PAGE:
“Fitness interventions have been assessed in early Alzheimer’s or mild cognitive impairment patients, multiple sclerosis patients, Parkinson’s patients, and in breast cancer patients,” Kramer said. “In each case, there have been benefits.”
Kramer acknowledged the need to establish the limits of cognitive enhancement, determining which interventions and lifestyle choices work best for different individuals.
“One of the important things we’re trying to do is bring the animal and human literature a bit closer together,” he said.
Minds on Melodies
APS Fellow E. Glenn Schellenberg, head of the Music and Cognition Lab in the University of Toronto’s Department of Psychology, investigates the effects of music on our minds. His research spans decades, from his early studies on lullabies and infants to current research on music practice, personality, and intelligence. While studies suggest correlations between music listening and practice and cognition, Schellenberg’s work aims to clarify causal effects through experimentation, teasing out the roles played by personality and disposition in studies of music and the brain.
A great number of studies have found associations between music training and nonmusical abilities. Despite the amount of research, however, it is unclear exactly what the benefits are and which populations would enjoy them.
Studies have shown improved listening skills, test-training abilities, and language abilities in those who practice music often, Schellenberg said, but science has produced few other conclusions.
One of the logistical issues that researchers face is young people’s tendency to drop out of music lessons. With such attrition rates, empirical results are hard to come by. The experiments that have been performed have found that music practice that focuses on rhythm and timing can have specific reading benefits, even in those with dyslexia. Group music lessons also seem to provide social benefits to children and infants, suggesting that group synchrony could be its own cognitive enhancer.
“There is much evidence of association between music training and nonmusical abilities,” Schellenberg said. “There is little evidence for causal association.”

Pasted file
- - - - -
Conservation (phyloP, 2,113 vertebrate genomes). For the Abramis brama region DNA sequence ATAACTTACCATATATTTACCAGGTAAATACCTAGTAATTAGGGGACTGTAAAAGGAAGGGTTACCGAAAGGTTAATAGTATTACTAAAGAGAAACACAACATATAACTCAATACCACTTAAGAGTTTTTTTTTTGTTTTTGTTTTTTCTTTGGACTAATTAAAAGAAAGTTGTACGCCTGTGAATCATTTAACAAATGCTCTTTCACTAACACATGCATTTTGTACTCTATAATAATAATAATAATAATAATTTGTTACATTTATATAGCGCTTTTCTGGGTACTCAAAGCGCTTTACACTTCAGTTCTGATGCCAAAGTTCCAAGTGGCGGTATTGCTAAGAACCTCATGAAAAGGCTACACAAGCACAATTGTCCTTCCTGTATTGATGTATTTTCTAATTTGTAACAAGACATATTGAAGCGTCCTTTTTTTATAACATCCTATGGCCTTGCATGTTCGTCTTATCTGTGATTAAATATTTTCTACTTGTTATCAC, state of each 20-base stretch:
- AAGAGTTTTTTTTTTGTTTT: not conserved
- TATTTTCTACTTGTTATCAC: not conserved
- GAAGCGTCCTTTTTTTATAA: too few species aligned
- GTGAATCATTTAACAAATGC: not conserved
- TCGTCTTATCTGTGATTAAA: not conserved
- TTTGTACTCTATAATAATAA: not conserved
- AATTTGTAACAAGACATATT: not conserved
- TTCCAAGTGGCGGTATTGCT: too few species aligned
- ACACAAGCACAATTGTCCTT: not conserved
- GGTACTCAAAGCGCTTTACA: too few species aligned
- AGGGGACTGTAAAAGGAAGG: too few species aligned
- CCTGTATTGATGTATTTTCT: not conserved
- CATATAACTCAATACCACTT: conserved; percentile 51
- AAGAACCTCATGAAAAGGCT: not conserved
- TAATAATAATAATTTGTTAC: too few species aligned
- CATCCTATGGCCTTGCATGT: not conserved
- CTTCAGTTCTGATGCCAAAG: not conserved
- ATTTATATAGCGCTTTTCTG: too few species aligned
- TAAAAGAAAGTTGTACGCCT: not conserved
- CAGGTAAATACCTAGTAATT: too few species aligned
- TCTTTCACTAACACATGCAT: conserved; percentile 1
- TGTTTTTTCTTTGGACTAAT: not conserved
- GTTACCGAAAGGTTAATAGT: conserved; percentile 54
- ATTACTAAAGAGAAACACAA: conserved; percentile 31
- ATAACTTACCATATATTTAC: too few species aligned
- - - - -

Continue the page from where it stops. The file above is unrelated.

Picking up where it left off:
While taking music lessons is correlated with high grades and IQ scores, researchers also have found preexisting differences between people who take lessons and those who do not.
When studied more closely, the link between school performance and music training appeared to be due to conscientiousness, Schellenberg said.
Research into the benefits of music practice have not held personality variables constant in the past, and Schellenberg believes they should in the future.
Schellenberg cautions against using cognitive arguments as rationales for funding or providing music lessons to young people.
“If you don’t have those effects, you’re saying music is essentially useless,” he says. “Isn’t it reasonable to teach kids about the only thing that makes people everywhere dance, dream, and connect with one another?”
If Only It Were That Easy…
As a researcher of neuroscience, ethics, and society at the University of Oxford, psychological scientist Ilina Singh is focused on the present and potential future use of “smart drugs” for cognitive enhancement. While answering large-scale philosophical questions is part of her study (e.g., is it right to give these types of drugs to low-performing students or populations?), it is also important to determine how widely such smart drugs are actually being used, she says. This has proven complicated, as drug use varies by social group — and by whether or not the drugs are even legal in a given geographic region.
While smart drugs are covered extensively in the media, their effectiveness for students remains in question. “The hype has come before the evidence,” Singh said.
Students report taking the drugs for increased attention, focus, mood modulation, or executive function, but science has yet to produce convincing evidence that the most common smart drugs — Ritalin, Adderall, and Modafinil — provide these benefits in nonclinical populations. Aside from a large placebo effect, “what you hear most is that students say they feel more awake,” Singh said, noting that these drugs are indeed stimulants.
Should we try to make smart drugs more accessible in the name of social justice? Do governments have a responsibility to make them more available to the disadvantaged members of the public, since public-health data show their lifelong outcomes are improved through education?
According to Singh, the answer is no. Existing evidence of benefits is weak and clouded by various factors, including homogenous study samples and unknown effects of group membership, geographic region, and even diagnostic status. On the other hand, researchers haven’t established the risks that widespread, frequent use of these drugs carries.
In Singh’s view, looking at cognitive enhancers and fitting them into the framework of brain health would help to reframe these questions and help define the ethics in a different way.
By looking at brain health in regards to video games, exercise, music, and smart drugs, the questions shift from “Who gets these benefits?” to “How do we promote brain health for everyone?”